Before making computer-related purchases, think carefully about what you want, what you really need—and especially what you don’t need.

Our ratings of area computer stores will help you find retailers that employ sales staff that can provide sound advice—and steer you away from stores where they can’t.

If you’re buying a laptop or desktop computer, because there aren’t big differences in track records for reliability among the major brands, compare performance, features, and prices offered by several manufacturers.

Once you decide what you want, shop for price. If you’re considering an Apple product, you’ll find little store-to-store price variation (unless you buy used). You’ll also find only modest price variation for software. But for most other manufacturers and purchases, if you shop around you’ll encounter substantial price variation among brands and considerable store-to-store price differences for specific models.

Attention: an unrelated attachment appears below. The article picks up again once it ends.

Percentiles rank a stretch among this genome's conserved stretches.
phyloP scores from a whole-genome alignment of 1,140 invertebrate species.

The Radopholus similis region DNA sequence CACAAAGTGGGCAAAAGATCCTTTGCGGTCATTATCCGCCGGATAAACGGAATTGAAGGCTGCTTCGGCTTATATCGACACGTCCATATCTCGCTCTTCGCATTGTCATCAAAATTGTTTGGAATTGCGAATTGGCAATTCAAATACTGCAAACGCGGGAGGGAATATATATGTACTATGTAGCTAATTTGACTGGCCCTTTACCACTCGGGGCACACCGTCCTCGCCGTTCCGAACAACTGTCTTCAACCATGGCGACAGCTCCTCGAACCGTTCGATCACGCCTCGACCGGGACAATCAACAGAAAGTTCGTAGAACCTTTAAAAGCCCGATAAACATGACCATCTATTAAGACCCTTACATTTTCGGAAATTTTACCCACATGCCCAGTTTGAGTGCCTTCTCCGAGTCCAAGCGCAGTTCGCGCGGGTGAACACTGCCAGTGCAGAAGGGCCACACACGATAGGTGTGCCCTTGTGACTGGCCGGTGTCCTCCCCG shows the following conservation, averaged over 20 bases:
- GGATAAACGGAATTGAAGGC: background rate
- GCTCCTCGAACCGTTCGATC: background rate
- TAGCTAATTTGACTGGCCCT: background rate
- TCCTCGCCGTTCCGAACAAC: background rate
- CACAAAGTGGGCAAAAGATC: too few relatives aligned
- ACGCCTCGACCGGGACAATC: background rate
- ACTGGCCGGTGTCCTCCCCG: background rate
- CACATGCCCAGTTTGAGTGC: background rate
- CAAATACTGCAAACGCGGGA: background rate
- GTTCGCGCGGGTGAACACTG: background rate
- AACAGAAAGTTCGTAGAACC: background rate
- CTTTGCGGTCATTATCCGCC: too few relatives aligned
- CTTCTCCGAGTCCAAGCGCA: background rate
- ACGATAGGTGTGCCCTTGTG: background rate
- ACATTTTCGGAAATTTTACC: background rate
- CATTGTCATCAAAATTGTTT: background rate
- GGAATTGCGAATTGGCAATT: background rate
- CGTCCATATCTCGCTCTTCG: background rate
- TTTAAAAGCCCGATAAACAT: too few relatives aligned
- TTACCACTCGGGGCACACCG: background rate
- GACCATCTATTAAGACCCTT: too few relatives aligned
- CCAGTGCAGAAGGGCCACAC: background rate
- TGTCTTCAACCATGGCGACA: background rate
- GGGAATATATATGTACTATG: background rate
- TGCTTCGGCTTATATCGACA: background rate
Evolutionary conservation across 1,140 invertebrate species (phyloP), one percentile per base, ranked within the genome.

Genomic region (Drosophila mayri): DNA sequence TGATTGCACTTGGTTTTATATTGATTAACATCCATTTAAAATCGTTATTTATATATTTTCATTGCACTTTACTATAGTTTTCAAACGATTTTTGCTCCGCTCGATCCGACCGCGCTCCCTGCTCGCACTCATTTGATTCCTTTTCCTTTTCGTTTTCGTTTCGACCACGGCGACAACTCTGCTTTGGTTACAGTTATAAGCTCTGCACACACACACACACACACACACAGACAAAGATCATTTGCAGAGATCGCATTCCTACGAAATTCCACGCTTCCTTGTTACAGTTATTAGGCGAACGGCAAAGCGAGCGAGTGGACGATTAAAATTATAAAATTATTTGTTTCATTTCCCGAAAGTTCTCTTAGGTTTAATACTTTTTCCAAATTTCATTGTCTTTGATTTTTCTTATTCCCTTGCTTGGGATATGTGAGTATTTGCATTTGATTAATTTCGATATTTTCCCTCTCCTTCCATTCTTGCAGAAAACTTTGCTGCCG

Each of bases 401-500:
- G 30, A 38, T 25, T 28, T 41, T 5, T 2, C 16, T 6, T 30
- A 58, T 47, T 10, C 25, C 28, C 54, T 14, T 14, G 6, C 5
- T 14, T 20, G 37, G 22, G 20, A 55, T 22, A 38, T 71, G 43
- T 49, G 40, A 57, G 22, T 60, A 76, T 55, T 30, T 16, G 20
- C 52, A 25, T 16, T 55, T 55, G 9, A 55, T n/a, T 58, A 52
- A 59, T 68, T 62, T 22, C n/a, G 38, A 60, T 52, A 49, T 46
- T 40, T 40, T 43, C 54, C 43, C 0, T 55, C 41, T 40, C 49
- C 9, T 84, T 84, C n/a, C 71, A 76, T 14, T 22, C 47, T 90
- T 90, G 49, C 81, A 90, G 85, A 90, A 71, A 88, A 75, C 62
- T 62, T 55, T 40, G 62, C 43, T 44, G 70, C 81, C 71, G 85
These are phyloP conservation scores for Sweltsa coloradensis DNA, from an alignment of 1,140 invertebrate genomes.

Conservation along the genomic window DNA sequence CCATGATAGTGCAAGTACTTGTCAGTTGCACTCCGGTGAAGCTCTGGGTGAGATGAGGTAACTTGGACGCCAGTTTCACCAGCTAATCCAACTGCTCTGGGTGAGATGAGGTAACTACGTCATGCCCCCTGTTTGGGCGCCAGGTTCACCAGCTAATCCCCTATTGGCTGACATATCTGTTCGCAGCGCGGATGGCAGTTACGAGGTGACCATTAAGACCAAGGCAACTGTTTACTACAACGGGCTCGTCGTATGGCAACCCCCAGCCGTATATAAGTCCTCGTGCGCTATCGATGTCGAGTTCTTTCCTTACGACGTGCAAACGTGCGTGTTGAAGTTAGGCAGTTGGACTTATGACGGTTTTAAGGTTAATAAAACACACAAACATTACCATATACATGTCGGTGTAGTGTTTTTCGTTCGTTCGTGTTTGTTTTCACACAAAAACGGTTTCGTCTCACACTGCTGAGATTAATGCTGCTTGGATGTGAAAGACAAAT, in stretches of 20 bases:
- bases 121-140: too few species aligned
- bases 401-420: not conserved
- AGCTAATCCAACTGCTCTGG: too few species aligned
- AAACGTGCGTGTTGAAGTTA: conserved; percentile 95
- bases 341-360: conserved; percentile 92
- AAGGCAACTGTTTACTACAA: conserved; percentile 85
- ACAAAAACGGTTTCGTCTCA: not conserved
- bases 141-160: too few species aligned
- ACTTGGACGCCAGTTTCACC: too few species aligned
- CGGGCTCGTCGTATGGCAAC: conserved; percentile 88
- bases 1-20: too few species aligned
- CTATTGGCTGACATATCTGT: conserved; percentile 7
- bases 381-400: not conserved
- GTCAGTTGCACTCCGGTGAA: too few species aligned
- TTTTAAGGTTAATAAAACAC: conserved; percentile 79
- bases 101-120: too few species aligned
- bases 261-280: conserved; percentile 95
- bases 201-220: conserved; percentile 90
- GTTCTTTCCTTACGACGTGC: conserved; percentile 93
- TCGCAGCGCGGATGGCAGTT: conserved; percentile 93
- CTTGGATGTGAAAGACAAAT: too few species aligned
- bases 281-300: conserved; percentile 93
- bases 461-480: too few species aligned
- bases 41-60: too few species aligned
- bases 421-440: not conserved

When Checkbook’s undercover shoppers surveyed prices at popular online retailers for 33 devices, we found that some outlets on average charge as much as 20 percent more than their competitors for the same stuff. Among the outlets our researchers shopped, we found that Amazon and NexTag offered the lowest prices.

Pay with a credit card. The Fair Credit Billing Act and policies of credit card companies enable you to refuse payment made with a credit card for merchandise that is unsatisfactory or undelivered.

Don’t bother paying for an extended warranty. For most shoppers, these warranties are bad deals.